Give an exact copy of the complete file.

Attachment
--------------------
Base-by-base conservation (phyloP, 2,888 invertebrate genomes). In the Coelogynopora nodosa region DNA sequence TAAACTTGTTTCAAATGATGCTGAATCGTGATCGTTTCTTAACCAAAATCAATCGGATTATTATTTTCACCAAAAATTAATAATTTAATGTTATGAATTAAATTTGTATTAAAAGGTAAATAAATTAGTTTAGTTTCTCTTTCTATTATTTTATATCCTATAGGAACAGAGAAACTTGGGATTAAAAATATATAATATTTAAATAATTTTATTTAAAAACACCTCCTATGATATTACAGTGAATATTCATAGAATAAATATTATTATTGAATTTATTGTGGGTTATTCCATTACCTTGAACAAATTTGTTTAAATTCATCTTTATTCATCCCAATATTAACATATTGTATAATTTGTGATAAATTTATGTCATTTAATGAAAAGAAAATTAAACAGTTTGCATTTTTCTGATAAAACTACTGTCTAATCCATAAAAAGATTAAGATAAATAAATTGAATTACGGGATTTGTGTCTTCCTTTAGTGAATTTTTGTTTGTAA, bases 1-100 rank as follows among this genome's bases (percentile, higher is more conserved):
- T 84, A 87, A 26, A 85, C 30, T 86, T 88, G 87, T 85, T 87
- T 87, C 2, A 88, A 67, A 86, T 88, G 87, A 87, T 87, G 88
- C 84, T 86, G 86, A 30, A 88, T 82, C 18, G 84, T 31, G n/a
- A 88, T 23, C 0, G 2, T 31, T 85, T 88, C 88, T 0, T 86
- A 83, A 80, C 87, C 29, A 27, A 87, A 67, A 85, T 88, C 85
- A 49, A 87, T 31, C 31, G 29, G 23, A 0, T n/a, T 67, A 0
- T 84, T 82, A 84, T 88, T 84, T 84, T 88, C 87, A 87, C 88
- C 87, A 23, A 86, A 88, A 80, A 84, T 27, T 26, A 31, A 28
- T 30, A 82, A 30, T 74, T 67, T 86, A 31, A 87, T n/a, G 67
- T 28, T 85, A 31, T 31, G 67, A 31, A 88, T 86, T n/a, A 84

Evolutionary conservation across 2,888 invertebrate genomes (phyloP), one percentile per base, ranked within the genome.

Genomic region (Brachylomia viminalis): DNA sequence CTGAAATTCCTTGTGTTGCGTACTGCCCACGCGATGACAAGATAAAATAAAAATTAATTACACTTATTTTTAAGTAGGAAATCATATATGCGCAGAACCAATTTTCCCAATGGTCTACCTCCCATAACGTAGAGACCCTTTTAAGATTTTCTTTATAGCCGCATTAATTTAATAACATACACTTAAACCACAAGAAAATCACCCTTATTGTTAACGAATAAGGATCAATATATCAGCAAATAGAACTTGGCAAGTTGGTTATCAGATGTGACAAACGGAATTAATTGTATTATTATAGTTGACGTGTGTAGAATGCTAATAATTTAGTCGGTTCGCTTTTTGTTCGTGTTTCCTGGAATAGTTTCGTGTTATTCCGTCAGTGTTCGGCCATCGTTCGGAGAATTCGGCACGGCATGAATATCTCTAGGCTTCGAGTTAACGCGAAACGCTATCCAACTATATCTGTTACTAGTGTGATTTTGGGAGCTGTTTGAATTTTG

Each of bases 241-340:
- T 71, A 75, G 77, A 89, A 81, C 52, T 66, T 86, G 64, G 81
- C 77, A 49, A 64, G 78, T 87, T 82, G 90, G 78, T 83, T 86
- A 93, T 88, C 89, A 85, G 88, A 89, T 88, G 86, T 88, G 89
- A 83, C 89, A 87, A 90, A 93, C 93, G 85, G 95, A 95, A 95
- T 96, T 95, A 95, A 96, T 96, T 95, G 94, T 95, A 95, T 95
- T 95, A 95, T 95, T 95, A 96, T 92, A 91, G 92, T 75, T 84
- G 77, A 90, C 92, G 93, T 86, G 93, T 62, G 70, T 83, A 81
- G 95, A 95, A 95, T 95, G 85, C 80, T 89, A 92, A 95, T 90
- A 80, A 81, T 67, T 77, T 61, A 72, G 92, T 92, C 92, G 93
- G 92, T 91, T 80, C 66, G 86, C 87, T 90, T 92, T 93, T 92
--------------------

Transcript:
Base-by-base conservation (phyloP, 2,888 invertebrate genomes). In the Coelogynopora nodosa region DNA sequence TAAACTTGTTTCAAATGATGCTGAATCGTGATCGTTTCTTAACCAAAATCAATCGGATTATTATTTTCACCAAAAATTAATAATTTAATGTTATGAATTAAATTTGTATTAAAAGGTAAATAAATTAGTTTAGTTTCTCTTTCTATTATTTTATATCCTATAGGAACAGAGAAACTTGGGATTAAAAATATATAATATTTAAATAATTTTATTTAAAAACACCTCCTATGATATTACAGTGAATATTCATAGAATAAATATTATTATTGAATTTATTGTGGGTTATTCCATTACCTTGAACAAATTTGTTTAAATTCATCTTTATTCATCCCAATATTAACATATTGTATAATTTGTGATAAATTTATGTCATTTAATGAAAAGAAAATTAAACAGTTTGCATTTTTCTGATAAAACTACTGTCTAATCCATAAAAAGATTAAGATAAATAAATTGAATTACGGGATTTGTGTCTTCCTTTAGTGAATTTTTGTTTGTAA, bases 1-100 rank as follows among this genome's bases (percentile, higher is more conserved):
- T 84, A 87, A 26, A 85, C 30, T 86, T 88, G 87, T 85, T 87
- T 87, C 2, A 88, A 67, A 86, T 88, G 87, A 87, T 87, G 88
- C 84, T 86, G 86, A 30, A 88, T 82, C 18, G 84, T 31, G n/a
- A 88, T 23, C 0, G 2, T 31, T 85, T 88, C 88, T 0, T 86
- A 83, A 80, C 87, C 29, A 27, A 87, A 67, A 85, T 88, C 85
- A 49, A 87, T 31, C 31, G 29, G 23, A 0, T n/a, T 67, A 0
- T 84, T 82, A 84, T 88, T 84, T 84, T 88, C 87, A 87, C 88
- C 87, A 23, A 86, A 88, A 80, A 84, T 27, T 26, A 31, A 28
- T 30, A 82, A 30, T 74, T 67, T 86, A 31, A 87, T n/a, G 67
- T 28, T 85, A 31, T 31, G 67, A 31, A 88, T 86, T n/a, A 84

Evolutionary conservation across 2,888 invertebrate genomes (phyloP), one percentile per base, ranked within the genome.

Genomic region (Brachylomia viminalis): DNA sequence CTGAAATTCCTTGTGTTGCGTACTGCCCACGCGATGACAAGATAAAATAAAAATTAATTACACTTATTTTTAAGTAGGAAATCATATATGCGCAGAACCAATTTTCCCAATGGTCTACCTCCCATAACGTAGAGACCCTTTTAAGATTTTCTTTATAGCCGCATTAATTTAATAACATACACTTAAACCACAAGAAAATCACCCTTATTGTTAACGAATAAGGATCAATATATCAGCAAATAGAACTTGGCAAGTTGGTTATCAGATGTGACAAACGGAATTAATTGTATTATTATAGTTGACGTGTGTAGAATGCTAATAATTTAGTCGGTTCGCTTTTTGTTCGTGTTTCCTGGAATAGTTTCGTGTTATTCCGTCAGTGTTCGGCCATCGTTCGGAGAATTCGGCACGGCATGAATATCTCTAGGCTTCGAGTTAACGCGAAACGCTATCCAACTATATCTGTTACTAGTGTGATTTTGGGAGCTGTTTGAATTTTG

Each of bases 241-340:
- T 71, A 75, G 77, A 89, A 81, C 52, T 66, T 86, G 64, G 81
- C 77, A 49, A 64, G 78, T 87, T 82, G 90, G 78, T 83, T 86
- A 93, T 88, C 89, A 85, G 88, A 89, T 88, G 86, T 88, G 89
- A 83, C 89, A 87, A 90, A 93, C 93, G 85, G 95, A 95, A 95
- T 96, T 95, A 95, A 96, T 96, T 95, G 94, T 95, A 95, T 95
- T 95, A 95, T 95, T 95, A 96, T 92, A 91, G 92, T 75, T 84
- G 77, A 90, C 92, G 93, T 86, G 93, T 62, G 70, T 83, A 81
- G 95, A 95, A 95, T 95, G 85, C 80, T 89, A 92, A 95, T 90
- A 80, A 81, T 67, T 77, T 61, A 72, G 92, T 92, C 92, G 93
- G 92, T 91, T 80, C 66, G 86, C 87, T 90, T 92, T 93, T 92